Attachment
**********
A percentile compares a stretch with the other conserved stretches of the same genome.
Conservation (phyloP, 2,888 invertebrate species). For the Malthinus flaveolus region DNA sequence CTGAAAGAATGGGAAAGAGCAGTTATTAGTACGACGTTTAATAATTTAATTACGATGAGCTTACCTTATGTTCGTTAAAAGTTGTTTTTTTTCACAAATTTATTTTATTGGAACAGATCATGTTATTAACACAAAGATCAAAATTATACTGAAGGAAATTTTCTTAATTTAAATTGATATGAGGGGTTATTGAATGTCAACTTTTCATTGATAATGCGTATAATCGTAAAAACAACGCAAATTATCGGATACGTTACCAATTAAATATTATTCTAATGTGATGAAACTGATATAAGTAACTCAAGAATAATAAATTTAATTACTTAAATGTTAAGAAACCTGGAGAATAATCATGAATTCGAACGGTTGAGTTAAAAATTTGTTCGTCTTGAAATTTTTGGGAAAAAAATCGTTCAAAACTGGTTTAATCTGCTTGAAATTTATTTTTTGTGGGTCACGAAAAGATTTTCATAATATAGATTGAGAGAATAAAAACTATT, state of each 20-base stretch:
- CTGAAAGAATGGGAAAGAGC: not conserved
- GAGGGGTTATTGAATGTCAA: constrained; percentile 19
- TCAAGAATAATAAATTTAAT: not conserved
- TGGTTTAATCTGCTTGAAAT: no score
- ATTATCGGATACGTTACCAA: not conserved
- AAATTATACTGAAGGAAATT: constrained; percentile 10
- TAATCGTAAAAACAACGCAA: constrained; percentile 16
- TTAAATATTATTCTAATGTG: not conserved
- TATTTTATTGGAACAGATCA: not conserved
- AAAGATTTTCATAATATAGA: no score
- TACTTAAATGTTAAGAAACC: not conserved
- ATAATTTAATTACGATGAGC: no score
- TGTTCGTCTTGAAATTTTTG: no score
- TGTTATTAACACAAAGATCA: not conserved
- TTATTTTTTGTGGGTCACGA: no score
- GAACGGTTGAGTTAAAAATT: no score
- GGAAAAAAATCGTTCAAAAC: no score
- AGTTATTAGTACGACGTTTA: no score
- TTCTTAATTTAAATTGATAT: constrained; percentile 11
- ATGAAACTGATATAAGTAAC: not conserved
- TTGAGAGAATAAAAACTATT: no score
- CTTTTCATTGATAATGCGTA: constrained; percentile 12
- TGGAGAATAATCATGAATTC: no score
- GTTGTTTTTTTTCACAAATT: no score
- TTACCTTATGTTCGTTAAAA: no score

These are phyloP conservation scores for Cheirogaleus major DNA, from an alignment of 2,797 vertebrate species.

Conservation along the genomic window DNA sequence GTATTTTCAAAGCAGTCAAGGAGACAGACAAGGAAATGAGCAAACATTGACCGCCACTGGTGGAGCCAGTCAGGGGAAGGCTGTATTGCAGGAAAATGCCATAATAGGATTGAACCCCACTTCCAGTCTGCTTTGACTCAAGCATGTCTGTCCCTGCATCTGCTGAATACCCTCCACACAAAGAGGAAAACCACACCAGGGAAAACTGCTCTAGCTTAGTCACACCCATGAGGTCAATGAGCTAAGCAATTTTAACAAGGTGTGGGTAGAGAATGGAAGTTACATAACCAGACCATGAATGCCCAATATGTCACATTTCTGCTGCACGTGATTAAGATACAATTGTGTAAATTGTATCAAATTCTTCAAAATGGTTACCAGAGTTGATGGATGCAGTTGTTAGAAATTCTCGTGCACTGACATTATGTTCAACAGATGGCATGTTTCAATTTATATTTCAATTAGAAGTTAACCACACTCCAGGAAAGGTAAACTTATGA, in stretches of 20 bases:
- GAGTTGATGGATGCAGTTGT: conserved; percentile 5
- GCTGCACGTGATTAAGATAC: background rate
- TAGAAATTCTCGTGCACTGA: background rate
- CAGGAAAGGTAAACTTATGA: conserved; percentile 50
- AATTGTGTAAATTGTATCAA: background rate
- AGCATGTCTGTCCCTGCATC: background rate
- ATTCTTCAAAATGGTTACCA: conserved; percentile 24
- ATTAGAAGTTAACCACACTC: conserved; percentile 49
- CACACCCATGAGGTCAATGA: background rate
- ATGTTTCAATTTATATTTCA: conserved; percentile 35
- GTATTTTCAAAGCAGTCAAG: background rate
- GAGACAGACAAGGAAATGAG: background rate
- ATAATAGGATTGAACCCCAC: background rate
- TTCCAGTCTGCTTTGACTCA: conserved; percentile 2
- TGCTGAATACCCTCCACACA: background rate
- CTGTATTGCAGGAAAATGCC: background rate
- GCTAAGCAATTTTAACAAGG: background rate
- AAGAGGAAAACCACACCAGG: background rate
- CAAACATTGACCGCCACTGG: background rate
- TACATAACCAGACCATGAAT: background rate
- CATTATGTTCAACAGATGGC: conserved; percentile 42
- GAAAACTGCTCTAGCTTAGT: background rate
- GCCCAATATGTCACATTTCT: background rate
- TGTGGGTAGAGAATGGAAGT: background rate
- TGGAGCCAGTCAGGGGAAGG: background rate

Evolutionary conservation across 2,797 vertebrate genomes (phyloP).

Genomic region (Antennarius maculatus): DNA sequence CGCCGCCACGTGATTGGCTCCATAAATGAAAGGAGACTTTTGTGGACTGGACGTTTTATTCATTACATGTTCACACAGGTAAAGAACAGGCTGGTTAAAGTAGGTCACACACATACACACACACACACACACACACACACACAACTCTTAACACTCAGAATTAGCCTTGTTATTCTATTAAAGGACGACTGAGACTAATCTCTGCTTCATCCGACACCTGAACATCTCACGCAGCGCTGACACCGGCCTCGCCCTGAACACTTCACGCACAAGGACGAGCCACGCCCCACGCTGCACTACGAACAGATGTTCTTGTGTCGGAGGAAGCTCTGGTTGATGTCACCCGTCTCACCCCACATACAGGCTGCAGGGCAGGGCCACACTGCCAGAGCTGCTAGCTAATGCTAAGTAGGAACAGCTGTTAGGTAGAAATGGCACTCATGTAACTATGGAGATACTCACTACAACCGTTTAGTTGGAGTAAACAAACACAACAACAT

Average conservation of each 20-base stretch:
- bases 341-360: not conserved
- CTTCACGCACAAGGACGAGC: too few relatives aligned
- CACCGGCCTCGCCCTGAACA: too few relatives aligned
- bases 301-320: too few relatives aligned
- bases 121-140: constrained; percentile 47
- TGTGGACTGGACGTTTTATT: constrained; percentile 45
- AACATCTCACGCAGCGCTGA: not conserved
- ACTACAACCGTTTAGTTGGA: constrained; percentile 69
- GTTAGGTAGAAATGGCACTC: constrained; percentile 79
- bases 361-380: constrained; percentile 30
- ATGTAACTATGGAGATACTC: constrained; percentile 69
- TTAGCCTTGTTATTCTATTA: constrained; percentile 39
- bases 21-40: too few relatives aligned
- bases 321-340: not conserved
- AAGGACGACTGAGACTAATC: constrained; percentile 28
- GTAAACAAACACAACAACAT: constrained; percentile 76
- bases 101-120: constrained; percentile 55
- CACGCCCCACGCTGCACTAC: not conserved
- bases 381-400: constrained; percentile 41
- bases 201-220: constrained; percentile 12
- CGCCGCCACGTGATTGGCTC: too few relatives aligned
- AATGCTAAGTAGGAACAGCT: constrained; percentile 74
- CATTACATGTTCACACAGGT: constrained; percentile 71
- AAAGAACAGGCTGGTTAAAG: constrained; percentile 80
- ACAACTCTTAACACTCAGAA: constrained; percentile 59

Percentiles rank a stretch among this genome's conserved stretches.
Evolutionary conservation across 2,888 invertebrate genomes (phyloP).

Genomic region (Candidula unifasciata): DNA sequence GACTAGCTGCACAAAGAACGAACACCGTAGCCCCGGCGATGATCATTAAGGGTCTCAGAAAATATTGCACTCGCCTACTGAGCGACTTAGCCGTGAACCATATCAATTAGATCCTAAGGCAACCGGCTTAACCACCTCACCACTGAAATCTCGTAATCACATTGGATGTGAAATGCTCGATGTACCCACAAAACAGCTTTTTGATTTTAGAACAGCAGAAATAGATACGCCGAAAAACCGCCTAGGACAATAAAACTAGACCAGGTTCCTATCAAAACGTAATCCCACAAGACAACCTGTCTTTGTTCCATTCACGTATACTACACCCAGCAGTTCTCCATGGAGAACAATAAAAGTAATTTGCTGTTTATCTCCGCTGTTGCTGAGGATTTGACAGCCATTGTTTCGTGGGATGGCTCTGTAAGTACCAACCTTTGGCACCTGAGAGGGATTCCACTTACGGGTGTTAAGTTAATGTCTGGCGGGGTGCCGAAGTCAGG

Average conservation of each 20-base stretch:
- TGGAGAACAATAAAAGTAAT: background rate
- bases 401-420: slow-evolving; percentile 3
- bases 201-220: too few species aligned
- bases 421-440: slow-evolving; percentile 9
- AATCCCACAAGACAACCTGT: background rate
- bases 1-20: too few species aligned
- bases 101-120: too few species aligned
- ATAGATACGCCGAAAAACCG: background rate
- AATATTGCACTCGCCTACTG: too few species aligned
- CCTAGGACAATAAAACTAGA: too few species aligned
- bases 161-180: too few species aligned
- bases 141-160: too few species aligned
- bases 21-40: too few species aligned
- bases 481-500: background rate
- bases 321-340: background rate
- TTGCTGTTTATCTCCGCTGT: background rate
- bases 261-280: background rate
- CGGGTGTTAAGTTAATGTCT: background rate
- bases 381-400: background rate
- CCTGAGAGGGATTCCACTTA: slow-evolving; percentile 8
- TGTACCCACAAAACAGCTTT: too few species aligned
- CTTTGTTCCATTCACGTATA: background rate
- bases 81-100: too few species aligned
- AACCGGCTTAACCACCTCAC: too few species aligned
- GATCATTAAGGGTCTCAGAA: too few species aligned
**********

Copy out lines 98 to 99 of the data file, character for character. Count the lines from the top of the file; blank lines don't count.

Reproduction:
- bases 141-160: too few species aligned
- bases 21-40: too few species aligned